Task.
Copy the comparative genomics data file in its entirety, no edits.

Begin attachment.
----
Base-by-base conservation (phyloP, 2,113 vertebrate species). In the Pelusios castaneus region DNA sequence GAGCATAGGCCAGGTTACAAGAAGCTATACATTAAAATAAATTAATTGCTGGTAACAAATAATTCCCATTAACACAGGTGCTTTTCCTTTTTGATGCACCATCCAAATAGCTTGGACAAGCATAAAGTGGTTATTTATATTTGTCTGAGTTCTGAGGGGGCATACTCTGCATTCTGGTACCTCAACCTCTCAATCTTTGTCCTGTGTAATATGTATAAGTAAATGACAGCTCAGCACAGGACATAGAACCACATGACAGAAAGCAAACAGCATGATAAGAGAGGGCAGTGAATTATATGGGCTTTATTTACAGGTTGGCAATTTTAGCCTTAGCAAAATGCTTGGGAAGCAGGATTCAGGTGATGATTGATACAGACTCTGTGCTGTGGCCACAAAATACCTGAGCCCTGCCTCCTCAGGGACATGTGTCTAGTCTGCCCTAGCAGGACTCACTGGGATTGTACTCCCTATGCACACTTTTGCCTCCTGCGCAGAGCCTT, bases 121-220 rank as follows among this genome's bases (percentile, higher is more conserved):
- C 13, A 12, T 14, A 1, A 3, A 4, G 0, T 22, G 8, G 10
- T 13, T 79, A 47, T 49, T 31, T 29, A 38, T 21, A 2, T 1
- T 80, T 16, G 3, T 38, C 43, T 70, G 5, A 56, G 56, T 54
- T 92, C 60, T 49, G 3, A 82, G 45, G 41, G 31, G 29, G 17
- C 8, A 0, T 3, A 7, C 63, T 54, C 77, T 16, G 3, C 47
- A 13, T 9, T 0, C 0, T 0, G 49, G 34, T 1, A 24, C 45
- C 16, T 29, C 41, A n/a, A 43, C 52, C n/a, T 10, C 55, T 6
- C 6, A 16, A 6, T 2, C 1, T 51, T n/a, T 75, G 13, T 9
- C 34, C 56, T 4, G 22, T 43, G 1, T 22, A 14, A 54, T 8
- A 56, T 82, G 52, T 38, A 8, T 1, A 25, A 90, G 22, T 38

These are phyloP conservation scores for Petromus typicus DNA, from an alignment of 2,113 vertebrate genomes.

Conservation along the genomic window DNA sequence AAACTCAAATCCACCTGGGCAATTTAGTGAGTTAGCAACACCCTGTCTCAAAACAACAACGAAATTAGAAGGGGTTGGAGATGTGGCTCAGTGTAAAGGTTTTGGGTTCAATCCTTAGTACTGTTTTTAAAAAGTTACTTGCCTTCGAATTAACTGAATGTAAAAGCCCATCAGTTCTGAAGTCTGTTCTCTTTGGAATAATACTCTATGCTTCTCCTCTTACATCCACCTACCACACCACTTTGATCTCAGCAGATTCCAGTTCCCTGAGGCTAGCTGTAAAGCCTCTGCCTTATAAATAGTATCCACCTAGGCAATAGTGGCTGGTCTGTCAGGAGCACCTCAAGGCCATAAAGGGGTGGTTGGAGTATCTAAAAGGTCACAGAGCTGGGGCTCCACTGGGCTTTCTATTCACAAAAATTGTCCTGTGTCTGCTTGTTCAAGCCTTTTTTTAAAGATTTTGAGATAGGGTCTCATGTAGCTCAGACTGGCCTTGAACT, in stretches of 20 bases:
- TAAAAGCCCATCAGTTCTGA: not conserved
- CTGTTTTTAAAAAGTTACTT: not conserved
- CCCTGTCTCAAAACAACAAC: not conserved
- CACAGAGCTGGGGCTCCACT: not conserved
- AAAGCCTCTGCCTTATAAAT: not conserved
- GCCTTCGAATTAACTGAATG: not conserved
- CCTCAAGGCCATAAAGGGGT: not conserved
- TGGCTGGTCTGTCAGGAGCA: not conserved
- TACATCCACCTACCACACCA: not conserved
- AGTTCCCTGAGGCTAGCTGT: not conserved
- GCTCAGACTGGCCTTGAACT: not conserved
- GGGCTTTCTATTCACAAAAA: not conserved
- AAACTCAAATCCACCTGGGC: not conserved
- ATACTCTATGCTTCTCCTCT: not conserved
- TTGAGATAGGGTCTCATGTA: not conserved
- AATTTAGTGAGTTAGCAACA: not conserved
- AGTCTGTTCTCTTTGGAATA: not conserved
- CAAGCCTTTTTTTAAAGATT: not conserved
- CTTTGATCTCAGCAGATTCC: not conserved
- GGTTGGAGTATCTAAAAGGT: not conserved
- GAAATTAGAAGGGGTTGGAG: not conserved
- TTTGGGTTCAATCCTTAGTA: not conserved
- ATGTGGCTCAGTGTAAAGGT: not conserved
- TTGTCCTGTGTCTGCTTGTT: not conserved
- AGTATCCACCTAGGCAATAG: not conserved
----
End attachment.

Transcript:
Base-by-base conservation (phyloP, 2,113 vertebrate species). In the Pelusios castaneus region DNA sequence GAGCATAGGCCAGGTTACAAGAAGCTATACATTAAAATAAATTAATTGCTGGTAACAAATAATTCCCATTAACACAGGTGCTTTTCCTTTTTGATGCACCATCCAAATAGCTTGGACAAGCATAAAGTGGTTATTTATATTTGTCTGAGTTCTGAGGGGGCATACTCTGCATTCTGGTACCTCAACCTCTCAATCTTTGTCCTGTGTAATATGTATAAGTAAATGACAGCTCAGCACAGGACATAGAACCACATGACAGAAAGCAAACAGCATGATAAGAGAGGGCAGTGAATTATATGGGCTTTATTTACAGGTTGGCAATTTTAGCCTTAGCAAAATGCTTGGGAAGCAGGATTCAGGTGATGATTGATACAGACTCTGTGCTGTGGCCACAAAATACCTGAGCCCTGCCTCCTCAGGGACATGTGTCTAGTCTGCCCTAGCAGGACTCACTGGGATTGTACTCCCTATGCACACTTTTGCCTCCTGCGCAGAGCCTT, bases 121-220 rank as follows among this genome's bases (percentile, higher is more conserved):
- C 13, A 12, T 14, A 1, A 3, A 4, G 0, T 22, G 8, G 10
- T 13, T 79, A 47, T 49, T 31, T 29, A 38, T 21, A 2, T 1
- T 80, T 16, G 3, T 38, C 43, T 70, G 5, A 56, G 56, T 54
- T 92, C 60, T 49, G 3, A 82, G 45, G 41, G 31, G 29, G 17
- C 8, A 0, T 3, A 7, C 63, T 54, C 77, T 16, G 3, C 47
- A 13, T 9, T 0, C 0, T 0, G 49, G 34, T 1, A 24, C 45
- C 16, T 29, C 41, A n/a, A 43, C 52, C n/a, T 10, C 55, T 6
- C 6, A 16, A 6, T 2, C 1, T 51, T n/a, T 75, G 13, T 9
- C 34, C 56, T 4, G 22, T 43, G 1, T 22, A 14, A 54, T 8
- A 56, T 82, G 52, T 38, A 8, T 1, A 25, A 90, G 22, T 38

These are phyloP conservation scores for Petromus typicus DNA, from an alignment of 2,113 vertebrate genomes.

Conservation along the genomic window DNA sequence AAACTCAAATCCACCTGGGCAATTTAGTGAGTTAGCAACACCCTGTCTCAAAACAACAACGAAATTAGAAGGGGTTGGAGATGTGGCTCAGTGTAAAGGTTTTGGGTTCAATCCTTAGTACTGTTTTTAAAAAGTTACTTGCCTTCGAATTAACTGAATGTAAAAGCCCATCAGTTCTGAAGTCTGTTCTCTTTGGAATAATACTCTATGCTTCTCCTCTTACATCCACCTACCACACCACTTTGATCTCAGCAGATTCCAGTTCCCTGAGGCTAGCTGTAAAGCCTCTGCCTTATAAATAGTATCCACCTAGGCAATAGTGGCTGGTCTGTCAGGAGCACCTCAAGGCCATAAAGGGGTGGTTGGAGTATCTAAAAGGTCACAGAGCTGGGGCTCCACTGGGCTTTCTATTCACAAAAATTGTCCTGTGTCTGCTTGTTCAAGCCTTTTTTTAAAGATTTTGAGATAGGGTCTCATGTAGCTCAGACTGGCCTTGAACT, in stretches of 20 bases:
- TAAAAGCCCATCAGTTCTGA: not conserved
- CTGTTTTTAAAAAGTTACTT: not conserved
- CCCTGTCTCAAAACAACAAC: not conserved
- CACAGAGCTGGGGCTCCACT: not conserved
- AAAGCCTCTGCCTTATAAAT: not conserved
- GCCTTCGAATTAACTGAATG: not conserved
- CCTCAAGGCCATAAAGGGGT: not conserved
- TGGCTGGTCTGTCAGGAGCA: not conserved
- TACATCCACCTACCACACCA: not conserved
- AGTTCCCTGAGGCTAGCTGT: not conserved
- GCTCAGACTGGCCTTGAACT: not conserved
- GGGCTTTCTATTCACAAAAA: not conserved
- AAACTCAAATCCACCTGGGC: not conserved
- ATACTCTATGCTTCTCCTCT: not conserved
- TTGAGATAGGGTCTCATGTA: not conserved
- AATTTAGTGAGTTAGCAACA: not conserved
- AGTCTGTTCTCTTTGGAATA: not conserved
- CAAGCCTTTTTTTAAAGATT: not conserved
- CTTTGATCTCAGCAGATTCC: not conserved
- GGTTGGAGTATCTAAAAGGT: not conserved
- GAAATTAGAAGGGGTTGGAG: not conserved
- TTTGGGTTCAATCCTTAGTA: not conserved
- ATGTGGCTCAGTGTAAAGGT: not conserved
- TTGTCCTGTGTCTGCTTGTT: not conserved
- AGTATCCACCTAGGCAATAG: not conserved